Elizabeth and Philip have survived this life; they're good at their jobs. But we see that things don't always work out well for people who give themselves to something greater. Stan has lost his marriage, loses his lover, may lose everything, but he elects to roll the dice rather than betray his country. Which means the end of the line--for now anyway--for Nina, whose composure, resourcefulness, and bravery were not enough to secure Stan's treason or the state's mercy. In a heartbreaking image, she looks back at Arkady with the portrait of Lenin, powerful and impassive, over her shoulder. (I hope we haven't seen the last of her, but Annet Mahendru here reminds us why she's been the MVP of season 2.)
This finale capped off a season in which not only nearly every move The Americans made went right (I could pick nits but I won't), but the things that went right worked well together too. Season one had a thrilling cat-and-mouse game with the Jenningses and neighbor Stan, but it posed a danger in the long term: if every season becomes a variation on "Stan almost finds out who they are," it risks becoming tiresome or making him seem merely incompetent. So this season spun him off into his own crises at work and with Nina, challenging his dedication and enriching the already fascinating internal dynamics of the Rezidentura.
And the kids: wow. Dramas with a family element often struggle with kids' stories, for instance; they can often seem tacked on or insignificant in comparison to the adult's storylines. But this season used both Paige and Henry remarkably. The scene in which Henry, caught breaking into a neighbor's house to play video games, miserably pleads "I'm a good person!" is one of the most wrenching things I've seen this year. It shows a kid's problem, but also conveys that this is really one of the worst things he's experienced--his confidence in his very nature is shaken--and that in turn echoes Philip and Elizabeth's moral crises.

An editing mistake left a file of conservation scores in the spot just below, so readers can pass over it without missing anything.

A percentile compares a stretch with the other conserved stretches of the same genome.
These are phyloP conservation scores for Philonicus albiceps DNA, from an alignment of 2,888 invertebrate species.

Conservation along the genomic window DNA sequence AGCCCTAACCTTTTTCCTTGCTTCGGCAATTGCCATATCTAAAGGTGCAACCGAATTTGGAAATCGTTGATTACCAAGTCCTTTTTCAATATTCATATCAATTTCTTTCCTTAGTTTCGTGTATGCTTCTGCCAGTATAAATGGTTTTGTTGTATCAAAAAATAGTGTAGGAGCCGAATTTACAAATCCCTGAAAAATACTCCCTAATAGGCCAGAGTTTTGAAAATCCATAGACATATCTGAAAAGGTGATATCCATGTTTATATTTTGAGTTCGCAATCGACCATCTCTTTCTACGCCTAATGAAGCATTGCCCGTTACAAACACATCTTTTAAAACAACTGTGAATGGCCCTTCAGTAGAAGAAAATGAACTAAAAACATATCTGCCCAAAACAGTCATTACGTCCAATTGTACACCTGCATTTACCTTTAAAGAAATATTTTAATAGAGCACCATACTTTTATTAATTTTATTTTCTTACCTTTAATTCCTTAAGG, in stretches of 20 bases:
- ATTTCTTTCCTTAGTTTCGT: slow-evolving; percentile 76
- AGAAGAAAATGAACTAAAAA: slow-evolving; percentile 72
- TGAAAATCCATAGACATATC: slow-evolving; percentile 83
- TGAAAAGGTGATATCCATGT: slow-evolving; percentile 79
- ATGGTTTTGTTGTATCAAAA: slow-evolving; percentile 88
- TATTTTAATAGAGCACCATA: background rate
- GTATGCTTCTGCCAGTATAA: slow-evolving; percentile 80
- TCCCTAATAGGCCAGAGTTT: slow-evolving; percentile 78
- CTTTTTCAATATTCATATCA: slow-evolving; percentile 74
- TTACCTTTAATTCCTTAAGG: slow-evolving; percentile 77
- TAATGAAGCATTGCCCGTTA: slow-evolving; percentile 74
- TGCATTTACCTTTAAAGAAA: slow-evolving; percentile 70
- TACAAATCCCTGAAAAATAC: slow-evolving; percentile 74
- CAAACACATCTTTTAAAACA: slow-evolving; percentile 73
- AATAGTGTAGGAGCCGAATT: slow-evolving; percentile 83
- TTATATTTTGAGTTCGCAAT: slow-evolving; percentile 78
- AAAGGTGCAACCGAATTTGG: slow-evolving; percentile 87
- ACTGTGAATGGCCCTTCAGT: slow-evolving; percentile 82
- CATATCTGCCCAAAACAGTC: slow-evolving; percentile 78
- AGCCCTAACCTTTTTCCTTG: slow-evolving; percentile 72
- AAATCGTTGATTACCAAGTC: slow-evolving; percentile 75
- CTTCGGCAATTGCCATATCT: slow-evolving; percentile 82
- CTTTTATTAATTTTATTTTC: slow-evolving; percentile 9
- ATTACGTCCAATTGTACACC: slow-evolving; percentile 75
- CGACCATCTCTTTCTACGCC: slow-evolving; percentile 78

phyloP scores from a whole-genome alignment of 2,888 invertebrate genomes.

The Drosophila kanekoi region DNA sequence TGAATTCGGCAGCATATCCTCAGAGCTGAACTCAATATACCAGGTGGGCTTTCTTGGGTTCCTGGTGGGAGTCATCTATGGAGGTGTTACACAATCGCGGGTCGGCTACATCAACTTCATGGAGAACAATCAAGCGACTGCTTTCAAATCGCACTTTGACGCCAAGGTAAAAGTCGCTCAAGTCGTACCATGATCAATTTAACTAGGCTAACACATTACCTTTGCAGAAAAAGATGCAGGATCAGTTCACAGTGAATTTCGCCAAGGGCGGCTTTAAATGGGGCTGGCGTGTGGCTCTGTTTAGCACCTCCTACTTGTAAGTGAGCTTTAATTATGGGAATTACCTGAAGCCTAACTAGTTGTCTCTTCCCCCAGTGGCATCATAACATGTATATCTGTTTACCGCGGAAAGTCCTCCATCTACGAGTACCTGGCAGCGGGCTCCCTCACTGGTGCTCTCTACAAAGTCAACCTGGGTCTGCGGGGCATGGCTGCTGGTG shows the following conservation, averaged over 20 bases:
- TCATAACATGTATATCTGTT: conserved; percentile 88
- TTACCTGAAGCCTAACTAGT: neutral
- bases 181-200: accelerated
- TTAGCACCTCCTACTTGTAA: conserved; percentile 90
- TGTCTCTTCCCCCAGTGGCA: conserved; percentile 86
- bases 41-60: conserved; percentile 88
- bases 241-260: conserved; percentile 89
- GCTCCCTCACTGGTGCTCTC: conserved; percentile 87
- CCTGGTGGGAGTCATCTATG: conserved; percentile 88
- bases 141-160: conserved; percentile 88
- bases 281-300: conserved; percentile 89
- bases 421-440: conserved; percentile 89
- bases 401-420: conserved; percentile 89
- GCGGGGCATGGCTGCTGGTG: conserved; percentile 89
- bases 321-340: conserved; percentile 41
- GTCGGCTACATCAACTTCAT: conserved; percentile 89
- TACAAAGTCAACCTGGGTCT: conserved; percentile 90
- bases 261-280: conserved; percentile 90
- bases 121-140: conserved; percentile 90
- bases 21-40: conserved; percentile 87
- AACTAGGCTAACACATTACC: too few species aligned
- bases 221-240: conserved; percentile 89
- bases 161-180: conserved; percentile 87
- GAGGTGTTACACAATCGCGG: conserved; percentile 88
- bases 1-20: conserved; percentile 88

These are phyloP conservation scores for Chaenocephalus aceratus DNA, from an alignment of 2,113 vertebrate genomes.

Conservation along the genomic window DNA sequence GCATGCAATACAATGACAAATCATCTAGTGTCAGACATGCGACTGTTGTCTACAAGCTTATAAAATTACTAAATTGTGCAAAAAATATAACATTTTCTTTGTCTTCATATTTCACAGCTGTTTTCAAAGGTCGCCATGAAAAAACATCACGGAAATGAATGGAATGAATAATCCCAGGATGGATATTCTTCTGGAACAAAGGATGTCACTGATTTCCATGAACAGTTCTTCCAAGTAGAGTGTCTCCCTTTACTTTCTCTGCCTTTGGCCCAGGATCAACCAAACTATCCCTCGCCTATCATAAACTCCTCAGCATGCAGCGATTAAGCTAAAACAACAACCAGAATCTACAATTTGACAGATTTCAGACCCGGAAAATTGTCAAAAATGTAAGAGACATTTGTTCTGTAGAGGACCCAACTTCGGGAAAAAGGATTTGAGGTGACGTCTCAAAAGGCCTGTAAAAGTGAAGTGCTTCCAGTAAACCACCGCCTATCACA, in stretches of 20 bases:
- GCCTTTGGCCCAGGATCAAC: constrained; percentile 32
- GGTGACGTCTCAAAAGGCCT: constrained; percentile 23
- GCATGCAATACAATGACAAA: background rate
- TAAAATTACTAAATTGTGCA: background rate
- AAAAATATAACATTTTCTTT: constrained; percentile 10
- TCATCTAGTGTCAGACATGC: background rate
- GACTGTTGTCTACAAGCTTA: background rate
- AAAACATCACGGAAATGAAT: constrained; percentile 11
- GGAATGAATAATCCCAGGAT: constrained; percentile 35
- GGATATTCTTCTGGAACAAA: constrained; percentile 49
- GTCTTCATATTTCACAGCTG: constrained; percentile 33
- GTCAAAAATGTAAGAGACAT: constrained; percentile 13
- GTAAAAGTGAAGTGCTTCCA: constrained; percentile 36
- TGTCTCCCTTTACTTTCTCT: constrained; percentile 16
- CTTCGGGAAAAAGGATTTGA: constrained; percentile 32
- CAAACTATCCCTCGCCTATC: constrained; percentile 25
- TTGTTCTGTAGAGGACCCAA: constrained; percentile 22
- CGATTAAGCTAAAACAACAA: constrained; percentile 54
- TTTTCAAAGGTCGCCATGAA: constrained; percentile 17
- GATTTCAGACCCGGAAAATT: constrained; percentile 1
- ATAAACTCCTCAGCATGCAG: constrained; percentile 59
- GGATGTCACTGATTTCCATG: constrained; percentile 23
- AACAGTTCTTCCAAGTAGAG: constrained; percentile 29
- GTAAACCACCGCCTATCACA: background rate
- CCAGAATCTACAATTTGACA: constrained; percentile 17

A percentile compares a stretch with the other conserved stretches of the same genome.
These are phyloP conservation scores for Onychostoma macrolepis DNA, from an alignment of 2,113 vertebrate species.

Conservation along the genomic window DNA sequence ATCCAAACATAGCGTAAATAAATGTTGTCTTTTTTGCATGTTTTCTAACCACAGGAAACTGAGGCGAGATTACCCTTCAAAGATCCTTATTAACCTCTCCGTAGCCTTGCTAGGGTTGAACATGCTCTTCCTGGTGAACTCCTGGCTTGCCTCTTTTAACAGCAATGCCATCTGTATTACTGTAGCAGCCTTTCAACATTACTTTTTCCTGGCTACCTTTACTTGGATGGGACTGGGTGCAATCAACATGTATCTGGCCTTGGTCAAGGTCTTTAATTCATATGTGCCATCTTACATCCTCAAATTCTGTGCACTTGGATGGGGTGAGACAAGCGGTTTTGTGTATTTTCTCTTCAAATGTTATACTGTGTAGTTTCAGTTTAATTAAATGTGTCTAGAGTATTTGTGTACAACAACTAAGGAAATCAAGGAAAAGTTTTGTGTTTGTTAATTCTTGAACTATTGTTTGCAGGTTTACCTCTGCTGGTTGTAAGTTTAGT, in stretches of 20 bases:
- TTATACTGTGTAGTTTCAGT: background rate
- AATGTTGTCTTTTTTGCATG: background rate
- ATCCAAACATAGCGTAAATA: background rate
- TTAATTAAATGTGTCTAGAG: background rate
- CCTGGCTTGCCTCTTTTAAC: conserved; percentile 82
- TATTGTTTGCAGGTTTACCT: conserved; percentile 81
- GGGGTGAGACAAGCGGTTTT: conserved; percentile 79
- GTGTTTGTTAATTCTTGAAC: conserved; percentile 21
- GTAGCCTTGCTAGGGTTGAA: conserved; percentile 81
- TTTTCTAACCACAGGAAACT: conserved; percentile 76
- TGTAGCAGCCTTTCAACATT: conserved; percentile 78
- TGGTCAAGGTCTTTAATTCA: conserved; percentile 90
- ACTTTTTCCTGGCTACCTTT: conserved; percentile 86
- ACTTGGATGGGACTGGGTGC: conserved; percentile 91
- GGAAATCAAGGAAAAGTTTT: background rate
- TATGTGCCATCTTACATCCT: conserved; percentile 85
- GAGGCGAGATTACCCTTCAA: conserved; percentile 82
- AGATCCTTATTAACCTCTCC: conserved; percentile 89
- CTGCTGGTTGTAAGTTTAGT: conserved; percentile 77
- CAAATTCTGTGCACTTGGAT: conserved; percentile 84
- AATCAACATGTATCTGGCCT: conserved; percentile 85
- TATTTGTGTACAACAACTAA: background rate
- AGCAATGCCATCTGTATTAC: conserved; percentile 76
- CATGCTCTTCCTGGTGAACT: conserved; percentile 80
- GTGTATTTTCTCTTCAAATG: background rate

Paige's story, meanwhile, has been an utterly believable journey of self-discovery for a teenage girl in the early '80s--compounded by the fact that she's fighting for independence while living in an artificial world created by surveillance professionals. (She, meanwhile, is getting naturally suspicious of all those "business emergencies.") She sees her parents as denying her individuality; her parents--fighting for a system that's none too keen on the individual--see her becoming an opiate-of-the-masses addict.
Elizabeth and Philip have saved their family, physically, but only for now. And it's in jeopardy emotionally, as we see in that fantastic last tableau in the park, the Jenningses sitting together but separate, Paige reading, Mom and Dad staring off separately, Henry flying a kite alone and spinning, spinning, spinning. And unlike last season's ambiguous season ending, the orders for the Centre promise an impetus that will give season 3 immediate plot and emotional urgency. (Oh, and? Martha. Has. A. Gun.)
I can't wait. But for now, I'd consider The Americans the best season of TV I've seen so far in 2014, and it will take some work for another show to displace it. (Yes, I considered True Detective. Whatever other show you're thinking about too. We'll see.) And as for next year--hoo boy. Paige talked about the inspiration of Jesus Christ, who sacrificed himself for the good of humanity, but little does she know that, behind the scenes, this is not the story of Jesus. It's God telling Abraham to lay his child on the altar.